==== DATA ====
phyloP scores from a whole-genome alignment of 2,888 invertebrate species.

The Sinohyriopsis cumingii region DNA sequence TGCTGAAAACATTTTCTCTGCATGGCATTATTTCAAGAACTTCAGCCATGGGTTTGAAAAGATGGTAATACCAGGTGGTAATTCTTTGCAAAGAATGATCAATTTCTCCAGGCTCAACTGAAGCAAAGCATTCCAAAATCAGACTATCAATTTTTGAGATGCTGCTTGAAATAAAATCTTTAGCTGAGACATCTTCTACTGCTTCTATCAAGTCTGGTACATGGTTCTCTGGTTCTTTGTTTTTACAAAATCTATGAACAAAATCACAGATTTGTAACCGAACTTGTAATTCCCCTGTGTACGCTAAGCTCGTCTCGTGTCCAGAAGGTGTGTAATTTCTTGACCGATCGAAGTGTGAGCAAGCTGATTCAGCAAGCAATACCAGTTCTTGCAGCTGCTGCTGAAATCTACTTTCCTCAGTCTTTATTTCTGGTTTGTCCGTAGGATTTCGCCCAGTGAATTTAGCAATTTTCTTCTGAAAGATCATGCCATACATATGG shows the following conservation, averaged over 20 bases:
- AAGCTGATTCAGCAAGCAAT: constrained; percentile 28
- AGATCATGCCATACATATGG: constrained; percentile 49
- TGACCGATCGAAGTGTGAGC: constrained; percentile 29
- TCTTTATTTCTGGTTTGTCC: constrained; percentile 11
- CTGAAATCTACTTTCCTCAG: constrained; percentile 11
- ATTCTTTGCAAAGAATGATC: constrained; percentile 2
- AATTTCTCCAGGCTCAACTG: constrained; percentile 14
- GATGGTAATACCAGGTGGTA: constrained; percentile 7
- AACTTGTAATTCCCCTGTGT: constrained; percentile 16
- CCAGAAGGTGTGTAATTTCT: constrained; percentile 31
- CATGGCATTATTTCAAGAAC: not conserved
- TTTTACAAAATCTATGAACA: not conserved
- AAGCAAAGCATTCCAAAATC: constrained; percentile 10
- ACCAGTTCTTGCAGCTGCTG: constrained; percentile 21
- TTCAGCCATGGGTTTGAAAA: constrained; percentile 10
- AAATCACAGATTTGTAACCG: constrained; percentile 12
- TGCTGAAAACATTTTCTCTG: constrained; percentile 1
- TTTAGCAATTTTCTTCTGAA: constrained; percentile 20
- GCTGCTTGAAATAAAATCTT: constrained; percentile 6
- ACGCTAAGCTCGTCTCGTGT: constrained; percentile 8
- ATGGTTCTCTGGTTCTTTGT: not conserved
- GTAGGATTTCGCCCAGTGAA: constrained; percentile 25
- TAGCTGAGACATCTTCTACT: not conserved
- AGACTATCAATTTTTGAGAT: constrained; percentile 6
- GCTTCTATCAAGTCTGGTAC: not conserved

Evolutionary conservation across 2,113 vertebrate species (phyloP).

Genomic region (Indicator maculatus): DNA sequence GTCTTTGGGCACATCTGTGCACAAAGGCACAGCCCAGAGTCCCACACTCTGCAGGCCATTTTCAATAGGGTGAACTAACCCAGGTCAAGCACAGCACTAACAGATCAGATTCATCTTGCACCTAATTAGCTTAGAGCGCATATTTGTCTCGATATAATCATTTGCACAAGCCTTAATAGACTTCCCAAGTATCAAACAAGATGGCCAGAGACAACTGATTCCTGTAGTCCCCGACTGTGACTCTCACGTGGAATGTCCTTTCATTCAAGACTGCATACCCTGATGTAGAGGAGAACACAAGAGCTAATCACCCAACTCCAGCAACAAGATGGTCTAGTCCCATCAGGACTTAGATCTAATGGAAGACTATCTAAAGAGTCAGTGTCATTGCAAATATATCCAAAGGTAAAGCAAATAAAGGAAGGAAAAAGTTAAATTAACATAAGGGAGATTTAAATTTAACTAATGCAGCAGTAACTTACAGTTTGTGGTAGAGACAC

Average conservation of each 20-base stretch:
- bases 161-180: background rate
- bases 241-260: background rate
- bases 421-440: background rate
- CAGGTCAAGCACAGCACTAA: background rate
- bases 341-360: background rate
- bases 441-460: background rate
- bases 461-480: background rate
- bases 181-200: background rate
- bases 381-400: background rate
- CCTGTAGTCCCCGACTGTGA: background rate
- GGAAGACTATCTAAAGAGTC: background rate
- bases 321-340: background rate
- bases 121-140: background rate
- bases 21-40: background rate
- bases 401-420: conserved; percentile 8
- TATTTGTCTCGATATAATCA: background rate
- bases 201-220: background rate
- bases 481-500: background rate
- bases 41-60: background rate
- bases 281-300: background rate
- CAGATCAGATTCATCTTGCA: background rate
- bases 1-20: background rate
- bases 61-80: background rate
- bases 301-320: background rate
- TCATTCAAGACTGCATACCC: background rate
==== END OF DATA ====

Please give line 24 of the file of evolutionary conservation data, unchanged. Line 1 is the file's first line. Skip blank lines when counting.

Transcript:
- GTAGGATTTCGCCCAGTGAA: constrained; percentile 25